Zach’s Zany Movie Reviews: THE BOYS IN THE BAND (Netflix)

Well, I can guarantee you one thing, there will be no other program this year that will have as many penises and man’s asses as this movie does! THE BOYS IN THE BAND is a film that just premiered on Netflix that is based off the 1968 play and the 1970 feature film of the same name. It’s a pure conversational dialogue movie, meaning that there are basically two main rooms characters talk and the story of the lives and tribulations of the characters are told through word and description. So if you snooze at anything Tarantino, and didn’t like Fences, or fuck, if you just don’t like going to and watching plays, this film probably isn’t for you. Also, if you don’t like or uncomfortable around gay people, you might not like this either, but it’s 2020, get with the program please. Luckily, I am a dialogue connoisseur and will take in all genres of different things, and I also do not care who anyone identifies as or who anybody loves either. Frankly I’m a little puzzled at why some bigots care so much. Per IMDB, it describes this iteration of The Boys In The Band as: “At a birthday party in 1968 New York, a surprise guest and a drunken game leave seven gay friends reckoning with unspoken feelings and buried truths.” The movie, mostly, takes place all at this birthday party, in a cozy small New York apartment. The dialogue is fast and furious, a la Gilmore Girls, however the movie slows it down a bit in those small and intimate moments where an important point is being made. And while I’ve never seen an iteration of the play or the 1970 William Friedkin film, I quite enjoyed this version, as the characters and dialogue kept my interest throughout the entire 2 hour run time. Makes me want to watch Freidkin’s film now, considering the other things he’s directed, such as The Exorcist and The French Connection.

Let’s just get this out of the way, I’m a heterosexual, so I probably didn’t get some of the inside jokes that I would know if I was gay, but I got the jist and most of everything else, and the film got me pretty emotional thinking about what gay people must’ve been going through not just in 1968, but today as well. Doing some research, back in that time when the play and movie premiered not too long after one another, a lot of people in the gay community were as horrified by the depiction of the life that might befall them and that it did a lot of harm to gay people rather than good. Some didn’t like it because they thought both the play and the movie portrayed a group of gay men wallowing in self-pity, with no redeeming qualities and not a likable character among them. I happen to disagree. The characters have their flaws but they all seem good at heart and the only unlikable character happens to be the straight man that invites himself to the party. And if you pay attention to the film closely, read between some of the lines if you will, I think the movie says what it needed to say rather subtly more than just conking you on the head over and over again, which I appreciated. What is said is rather important and heartbreaking, but it needs to be heard. Still does today. I guess Michael, played here by Jim Parsons, could be considering unlikable based on the game he makes the party guests play in the second half of the film, however if you look at it in a different light, he’s screaming out for help. They all are.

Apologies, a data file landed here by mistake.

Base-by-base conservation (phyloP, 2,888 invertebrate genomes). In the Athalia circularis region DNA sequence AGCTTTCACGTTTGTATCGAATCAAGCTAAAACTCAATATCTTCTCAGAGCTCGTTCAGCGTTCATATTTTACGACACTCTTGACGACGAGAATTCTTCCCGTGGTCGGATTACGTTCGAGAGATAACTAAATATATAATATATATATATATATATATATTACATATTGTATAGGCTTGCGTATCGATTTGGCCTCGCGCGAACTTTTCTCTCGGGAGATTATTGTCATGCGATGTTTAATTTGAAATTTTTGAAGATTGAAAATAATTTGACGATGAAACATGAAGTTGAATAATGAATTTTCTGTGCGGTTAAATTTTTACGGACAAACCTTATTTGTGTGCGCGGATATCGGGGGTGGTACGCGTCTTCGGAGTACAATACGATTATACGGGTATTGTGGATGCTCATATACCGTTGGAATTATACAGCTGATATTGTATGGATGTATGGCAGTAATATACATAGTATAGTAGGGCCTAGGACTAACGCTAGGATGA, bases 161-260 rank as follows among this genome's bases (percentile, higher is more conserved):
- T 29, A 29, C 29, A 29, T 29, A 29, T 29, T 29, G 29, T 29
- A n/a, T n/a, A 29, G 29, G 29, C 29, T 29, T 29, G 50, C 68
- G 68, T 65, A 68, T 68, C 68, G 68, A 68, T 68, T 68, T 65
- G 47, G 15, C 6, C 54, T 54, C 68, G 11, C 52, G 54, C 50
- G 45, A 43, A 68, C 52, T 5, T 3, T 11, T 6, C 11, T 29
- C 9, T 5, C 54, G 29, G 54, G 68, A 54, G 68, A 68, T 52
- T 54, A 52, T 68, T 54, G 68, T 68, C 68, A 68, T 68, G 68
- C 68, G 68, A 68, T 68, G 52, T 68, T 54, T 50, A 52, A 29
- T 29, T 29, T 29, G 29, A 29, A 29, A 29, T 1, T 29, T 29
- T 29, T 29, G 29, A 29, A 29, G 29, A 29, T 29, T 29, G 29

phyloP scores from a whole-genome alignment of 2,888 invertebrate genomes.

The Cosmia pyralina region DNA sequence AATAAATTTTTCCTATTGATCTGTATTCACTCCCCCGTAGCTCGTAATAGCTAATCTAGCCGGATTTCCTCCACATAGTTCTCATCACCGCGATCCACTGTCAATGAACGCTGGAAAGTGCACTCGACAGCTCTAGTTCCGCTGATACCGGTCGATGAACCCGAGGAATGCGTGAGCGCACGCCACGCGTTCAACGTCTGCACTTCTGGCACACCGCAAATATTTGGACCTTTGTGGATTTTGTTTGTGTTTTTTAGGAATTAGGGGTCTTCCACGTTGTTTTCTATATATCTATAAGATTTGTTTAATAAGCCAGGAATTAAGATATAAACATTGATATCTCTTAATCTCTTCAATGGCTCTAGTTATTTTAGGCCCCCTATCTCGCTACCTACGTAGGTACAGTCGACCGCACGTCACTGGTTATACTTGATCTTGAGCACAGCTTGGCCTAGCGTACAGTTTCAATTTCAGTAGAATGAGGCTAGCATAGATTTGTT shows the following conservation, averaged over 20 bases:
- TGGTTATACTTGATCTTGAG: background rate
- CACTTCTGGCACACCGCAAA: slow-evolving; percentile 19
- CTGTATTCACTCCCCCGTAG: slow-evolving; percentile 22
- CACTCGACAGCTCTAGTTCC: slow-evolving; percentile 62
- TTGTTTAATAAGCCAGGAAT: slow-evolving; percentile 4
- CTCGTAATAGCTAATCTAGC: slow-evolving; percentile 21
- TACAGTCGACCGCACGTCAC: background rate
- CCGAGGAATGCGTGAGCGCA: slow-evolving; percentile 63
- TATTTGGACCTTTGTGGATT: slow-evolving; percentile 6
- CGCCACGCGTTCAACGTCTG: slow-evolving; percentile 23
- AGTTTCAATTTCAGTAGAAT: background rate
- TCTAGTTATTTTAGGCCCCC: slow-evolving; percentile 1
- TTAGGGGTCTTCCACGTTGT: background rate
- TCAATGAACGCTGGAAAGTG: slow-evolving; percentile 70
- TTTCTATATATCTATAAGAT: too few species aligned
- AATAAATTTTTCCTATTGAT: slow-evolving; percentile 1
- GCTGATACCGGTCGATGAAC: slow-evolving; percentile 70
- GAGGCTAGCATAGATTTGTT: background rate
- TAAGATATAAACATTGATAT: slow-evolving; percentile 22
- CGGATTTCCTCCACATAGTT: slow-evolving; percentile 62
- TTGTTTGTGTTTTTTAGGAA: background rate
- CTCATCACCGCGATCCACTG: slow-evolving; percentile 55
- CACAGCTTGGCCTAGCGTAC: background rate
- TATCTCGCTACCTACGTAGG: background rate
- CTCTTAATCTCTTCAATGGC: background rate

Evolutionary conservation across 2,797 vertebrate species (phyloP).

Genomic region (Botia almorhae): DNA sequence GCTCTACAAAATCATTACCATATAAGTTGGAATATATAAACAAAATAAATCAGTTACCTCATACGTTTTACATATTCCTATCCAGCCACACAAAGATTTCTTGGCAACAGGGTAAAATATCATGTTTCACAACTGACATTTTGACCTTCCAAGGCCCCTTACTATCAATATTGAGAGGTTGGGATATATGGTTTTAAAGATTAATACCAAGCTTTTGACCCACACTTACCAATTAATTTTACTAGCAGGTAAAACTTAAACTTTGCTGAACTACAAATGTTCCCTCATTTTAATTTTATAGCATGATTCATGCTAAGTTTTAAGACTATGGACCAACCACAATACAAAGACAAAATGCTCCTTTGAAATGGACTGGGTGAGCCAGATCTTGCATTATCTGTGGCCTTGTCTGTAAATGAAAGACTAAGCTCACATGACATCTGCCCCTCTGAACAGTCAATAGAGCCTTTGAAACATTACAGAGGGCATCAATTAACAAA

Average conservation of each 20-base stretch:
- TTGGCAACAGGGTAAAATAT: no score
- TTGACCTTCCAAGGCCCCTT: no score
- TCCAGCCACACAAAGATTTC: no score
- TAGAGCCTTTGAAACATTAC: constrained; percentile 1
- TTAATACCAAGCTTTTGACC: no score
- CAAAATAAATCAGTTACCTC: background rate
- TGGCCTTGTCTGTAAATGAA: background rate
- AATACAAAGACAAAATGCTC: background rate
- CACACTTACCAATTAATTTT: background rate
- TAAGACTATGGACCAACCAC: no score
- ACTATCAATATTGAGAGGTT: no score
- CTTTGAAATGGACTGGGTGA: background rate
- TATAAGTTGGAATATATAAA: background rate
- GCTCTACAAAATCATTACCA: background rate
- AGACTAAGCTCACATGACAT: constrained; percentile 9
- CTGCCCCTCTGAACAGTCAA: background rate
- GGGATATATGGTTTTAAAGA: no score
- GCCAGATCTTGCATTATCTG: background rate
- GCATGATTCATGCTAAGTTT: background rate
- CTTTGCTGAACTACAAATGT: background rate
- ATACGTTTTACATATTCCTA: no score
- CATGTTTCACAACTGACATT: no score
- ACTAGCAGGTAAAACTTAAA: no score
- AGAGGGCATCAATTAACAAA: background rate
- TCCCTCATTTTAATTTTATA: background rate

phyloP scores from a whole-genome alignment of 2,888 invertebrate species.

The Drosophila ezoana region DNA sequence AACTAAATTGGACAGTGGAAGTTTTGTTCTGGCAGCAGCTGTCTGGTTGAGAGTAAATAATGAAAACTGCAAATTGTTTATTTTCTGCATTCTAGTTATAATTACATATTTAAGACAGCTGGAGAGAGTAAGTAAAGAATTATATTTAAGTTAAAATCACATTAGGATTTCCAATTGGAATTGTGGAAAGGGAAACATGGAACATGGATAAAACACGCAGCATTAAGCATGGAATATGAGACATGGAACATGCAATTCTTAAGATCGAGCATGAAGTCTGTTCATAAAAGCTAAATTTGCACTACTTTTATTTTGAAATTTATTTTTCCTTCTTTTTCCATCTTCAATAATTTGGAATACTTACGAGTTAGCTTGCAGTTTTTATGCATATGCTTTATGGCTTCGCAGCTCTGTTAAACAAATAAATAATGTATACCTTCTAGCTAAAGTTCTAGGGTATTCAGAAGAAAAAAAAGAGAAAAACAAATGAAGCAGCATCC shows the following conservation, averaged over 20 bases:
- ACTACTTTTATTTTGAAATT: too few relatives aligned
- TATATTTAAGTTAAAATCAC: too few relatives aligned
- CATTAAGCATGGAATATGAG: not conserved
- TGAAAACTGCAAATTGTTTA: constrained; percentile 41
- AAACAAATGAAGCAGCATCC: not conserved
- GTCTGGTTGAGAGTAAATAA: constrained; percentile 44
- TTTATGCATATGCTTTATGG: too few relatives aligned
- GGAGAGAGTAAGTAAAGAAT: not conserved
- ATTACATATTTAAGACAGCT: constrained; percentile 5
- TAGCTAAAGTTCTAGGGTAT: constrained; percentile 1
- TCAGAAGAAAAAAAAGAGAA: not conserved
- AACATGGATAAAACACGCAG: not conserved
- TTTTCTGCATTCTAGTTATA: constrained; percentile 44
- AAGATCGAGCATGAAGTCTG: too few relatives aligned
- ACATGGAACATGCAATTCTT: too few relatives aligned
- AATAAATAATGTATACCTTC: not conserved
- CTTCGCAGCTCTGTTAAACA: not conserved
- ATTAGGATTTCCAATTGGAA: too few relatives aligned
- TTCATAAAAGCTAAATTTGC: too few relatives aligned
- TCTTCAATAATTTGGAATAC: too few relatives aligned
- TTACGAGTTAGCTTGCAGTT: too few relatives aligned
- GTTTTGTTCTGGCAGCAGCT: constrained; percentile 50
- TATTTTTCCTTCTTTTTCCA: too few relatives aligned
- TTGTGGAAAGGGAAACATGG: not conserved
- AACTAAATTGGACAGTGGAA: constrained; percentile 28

The acting in this is fantastic. The faces you will know are Jim Parsons (The Big Bang Theory), Zachary Quinto (Heroes, Star Trek) and Matt Bomer (White Collar). Not just those three, but everyone does a great job here. The best performance is easily Parsons, who I finally saw as playing an actual different character that wasn’t just another iteration of Sheldon Cooper (he says the non fuck f word a shit ton here and even says ‘cunt’ several times, things that Cooper wouldn’t even think of saying). I loved how in those two hours you felt like you really got to know every party guest there, their feelings, their longing desires, their secrets, and what the rest of their lives might hold in store for them. Some of it is loving, some of it is heartbreaking, some of it is frightening, but none of it is uninteresting. The dialogue flies off the tongue, some of it so fast you might have to do a double take and rewind a couple of times just so you can digest all that was said. Unfortunately it is the actors that make the movie their own and not combined with the direction. The director, Joe Mantello, who I’m not familiar with, is definitely an actor’s director, but did nothing to extinguish himself visually. It all felt like a point and shoot affair that could’ve been done by anybody that knows how to work a camera and can get along with anybody. Then again, maybe this movie didn’t have to have a visual flair, seeing that it is basically just a play, and when you go to a play, you are doing the pointing and shooting with your eyes and ears. If you’ve never seen a version of this movie or the play, this is a pretty well done starter experience for you. Just expect to see a bunch of man ass and penises, something I don’t think was present in the 1970 movie nor the 1968 play. If that bothers you, I don’t know what to say. Grow up, maybe?


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